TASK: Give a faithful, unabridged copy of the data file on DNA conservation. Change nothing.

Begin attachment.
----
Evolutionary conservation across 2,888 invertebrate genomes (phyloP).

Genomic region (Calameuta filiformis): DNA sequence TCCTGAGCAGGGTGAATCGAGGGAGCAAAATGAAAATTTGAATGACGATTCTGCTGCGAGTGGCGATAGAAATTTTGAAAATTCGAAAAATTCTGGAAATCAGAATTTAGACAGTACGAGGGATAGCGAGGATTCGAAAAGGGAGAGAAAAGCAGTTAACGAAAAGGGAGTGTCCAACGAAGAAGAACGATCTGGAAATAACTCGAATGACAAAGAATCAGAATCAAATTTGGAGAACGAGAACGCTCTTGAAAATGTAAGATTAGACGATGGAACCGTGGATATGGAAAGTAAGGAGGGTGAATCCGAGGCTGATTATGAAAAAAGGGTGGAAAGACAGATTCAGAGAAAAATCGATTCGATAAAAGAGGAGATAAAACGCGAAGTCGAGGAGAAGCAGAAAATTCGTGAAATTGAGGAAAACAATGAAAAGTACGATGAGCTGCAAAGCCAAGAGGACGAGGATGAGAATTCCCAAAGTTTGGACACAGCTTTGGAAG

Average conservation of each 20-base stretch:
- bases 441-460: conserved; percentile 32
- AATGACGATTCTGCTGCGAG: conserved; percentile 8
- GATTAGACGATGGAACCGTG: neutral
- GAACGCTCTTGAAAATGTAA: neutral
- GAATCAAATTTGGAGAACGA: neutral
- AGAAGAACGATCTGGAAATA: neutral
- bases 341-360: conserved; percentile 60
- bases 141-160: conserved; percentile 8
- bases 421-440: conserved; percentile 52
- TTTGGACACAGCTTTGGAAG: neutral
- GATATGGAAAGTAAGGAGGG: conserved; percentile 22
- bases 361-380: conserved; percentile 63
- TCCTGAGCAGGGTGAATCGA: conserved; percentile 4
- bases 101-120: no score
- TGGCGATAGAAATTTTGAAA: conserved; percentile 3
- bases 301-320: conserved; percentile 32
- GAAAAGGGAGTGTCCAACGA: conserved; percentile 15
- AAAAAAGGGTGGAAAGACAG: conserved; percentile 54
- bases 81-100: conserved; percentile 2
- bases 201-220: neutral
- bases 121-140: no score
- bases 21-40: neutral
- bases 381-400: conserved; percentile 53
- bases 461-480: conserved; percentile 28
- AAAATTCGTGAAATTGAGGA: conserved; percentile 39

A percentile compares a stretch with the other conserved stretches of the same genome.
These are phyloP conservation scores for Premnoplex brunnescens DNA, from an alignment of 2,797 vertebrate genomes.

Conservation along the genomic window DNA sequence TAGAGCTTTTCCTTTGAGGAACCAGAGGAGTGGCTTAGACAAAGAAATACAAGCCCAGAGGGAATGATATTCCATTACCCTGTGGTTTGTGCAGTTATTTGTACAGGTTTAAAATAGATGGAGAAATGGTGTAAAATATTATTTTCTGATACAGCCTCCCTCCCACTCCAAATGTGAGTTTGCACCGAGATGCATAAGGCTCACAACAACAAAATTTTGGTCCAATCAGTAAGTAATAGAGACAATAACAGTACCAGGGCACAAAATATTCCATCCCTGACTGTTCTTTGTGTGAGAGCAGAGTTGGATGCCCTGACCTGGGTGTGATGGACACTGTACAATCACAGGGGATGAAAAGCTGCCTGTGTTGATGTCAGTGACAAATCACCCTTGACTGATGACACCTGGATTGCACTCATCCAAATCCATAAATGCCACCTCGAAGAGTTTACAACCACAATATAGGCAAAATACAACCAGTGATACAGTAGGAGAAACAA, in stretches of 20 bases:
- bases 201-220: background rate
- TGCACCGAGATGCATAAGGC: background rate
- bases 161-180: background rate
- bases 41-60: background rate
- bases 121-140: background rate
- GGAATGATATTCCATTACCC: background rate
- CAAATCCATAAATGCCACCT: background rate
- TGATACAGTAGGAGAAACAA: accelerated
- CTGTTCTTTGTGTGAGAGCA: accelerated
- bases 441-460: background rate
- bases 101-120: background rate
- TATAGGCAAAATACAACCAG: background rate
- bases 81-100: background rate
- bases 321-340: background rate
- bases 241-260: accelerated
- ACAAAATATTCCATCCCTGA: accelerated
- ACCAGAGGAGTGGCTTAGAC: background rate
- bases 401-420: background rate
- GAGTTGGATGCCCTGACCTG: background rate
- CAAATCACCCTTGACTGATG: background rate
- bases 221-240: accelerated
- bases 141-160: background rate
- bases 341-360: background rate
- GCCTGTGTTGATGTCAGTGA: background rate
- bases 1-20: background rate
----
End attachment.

Evolutionary conservation across 2,888 invertebrate genomes (phyloP).

Genomic region (Calameuta filiformis): DNA sequence TCCTGAGCAGGGTGAATCGAGGGAGCAAAATGAAAATTTGAATGACGATTCTGCTGCGAGTGGCGATAGAAATTTTGAAAATTCGAAAAATTCTGGAAATCAGAATTTAGACAGTACGAGGGATAGCGAGGATTCGAAAAGGGAGAGAAAAGCAGTTAACGAAAAGGGAGTGTCCAACGAAGAAGAACGATCTGGAAATAACTCGAATGACAAAGAATCAGAATCAAATTTGGAGAACGAGAACGCTCTTGAAAATGTAAGATTAGACGATGGAACCGTGGATATGGAAAGTAAGGAGGGTGAATCCGAGGCTGATTATGAAAAAAGGGTGGAAAGACAGATTCAGAGAAAAATCGATTCGATAAAAGAGGAGATAAAACGCGAAGTCGAGGAGAAGCAGAAAATTCGTGAAATTGAGGAAAACAATGAAAAGTACGATGAGCTGCAAAGCCAAGAGGACGAGGATGAGAATTCCCAAAGTTTGGACACAGCTTTGGAAG

Average conservation of each 20-base stretch:
- bases 441-460: conserved; percentile 32
- AATGACGATTCTGCTGCGAG: conserved; percentile 8
- GATTAGACGATGGAACCGTG: neutral
- GAACGCTCTTGAAAATGTAA: neutral
- GAATCAAATTTGGAGAACGA: neutral
- AGAAGAACGATCTGGAAATA: neutral
- bases 341-360: conserved; percentile 60
- bases 141-160: conserved; percentile 8
- bases 421-440: conserved; percentile 52
- TTTGGACACAGCTTTGGAAG: neutral
- GATATGGAAAGTAAGGAGGG: conserved; percentile 22
- bases 361-380: conserved; percentile 63
- TCCTGAGCAGGGTGAATCGA: conserved; percentile 4
- bases 101-120: no score
- TGGCGATAGAAATTTTGAAA: conserved; percentile 3
- bases 301-320: conserved; percentile 32
- GAAAAGGGAGTGTCCAACGA: conserved; percentile 15
- AAAAAAGGGTGGAAAGACAG: conserved; percentile 54
- bases 81-100: conserved; percentile 2
- bases 201-220: neutral
- bases 121-140: no score
- bases 21-40: neutral
- bases 381-400: conserved; percentile 53
- bases 461-480: conserved; percentile 28
- AAAATTCGTGAAATTGAGGA: conserved; percentile 39

A percentile compares a stretch with the other conserved stretches of the same genome.
These are phyloP conservation scores for Premnoplex brunnescens DNA, from an alignment of 2,797 vertebrate genomes.

Conservation along the genomic window DNA sequence TAGAGCTTTTCCTTTGAGGAACCAGAGGAGTGGCTTAGACAAAGAAATACAAGCCCAGAGGGAATGATATTCCATTACCCTGTGGTTTGTGCAGTTATTTGTACAGGTTTAAAATAGATGGAGAAATGGTGTAAAATATTATTTTCTGATACAGCCTCCCTCCCACTCCAAATGTGAGTTTGCACCGAGATGCATAAGGCTCACAACAACAAAATTTTGGTCCAATCAGTAAGTAATAGAGACAATAACAGTACCAGGGCACAAAATATTCCATCCCTGACTGTTCTTTGTGTGAGAGCAGAGTTGGATGCCCTGACCTGGGTGTGATGGACACTGTACAATCACAGGGGATGAAAAGCTGCCTGTGTTGATGTCAGTGACAAATCACCCTTGACTGATGACACCTGGATTGCACTCATCCAAATCCATAAATGCCACCTCGAAGAGTTTACAACCACAATATAGGCAAAATACAACCAGTGATACAGTAGGAGAAACAA, in stretches of 20 bases:
- bases 201-220: background rate
- TGCACCGAGATGCATAAGGC: background rate
- bases 161-180: background rate
- bases 41-60: background rate
- bases 121-140: background rate
- GGAATGATATTCCATTACCC: background rate
- CAAATCCATAAATGCCACCT: background rate
- TGATACAGTAGGAGAAACAA: accelerated
- CTGTTCTTTGTGTGAGAGCA: accelerated
- bases 441-460: background rate
- bases 101-120: background rate
- TATAGGCAAAATACAACCAG: background rate
- bases 81-100: background rate
- bases 321-340: background rate
- bases 241-260: accelerated
- ACAAAATATTCCATCCCTGA: accelerated
- ACCAGAGGAGTGGCTTAGAC: background rate
- bases 401-420: background rate
- GAGTTGGATGCCCTGACCTG: background rate
- CAAATCACCCTTGACTGATG: background rate
- bases 221-240: accelerated
- bases 141-160: background rate
- bases 341-360: background rate
- GCCTGTGTTGATGTCAGTGA: background rate
- bases 1-20: background rate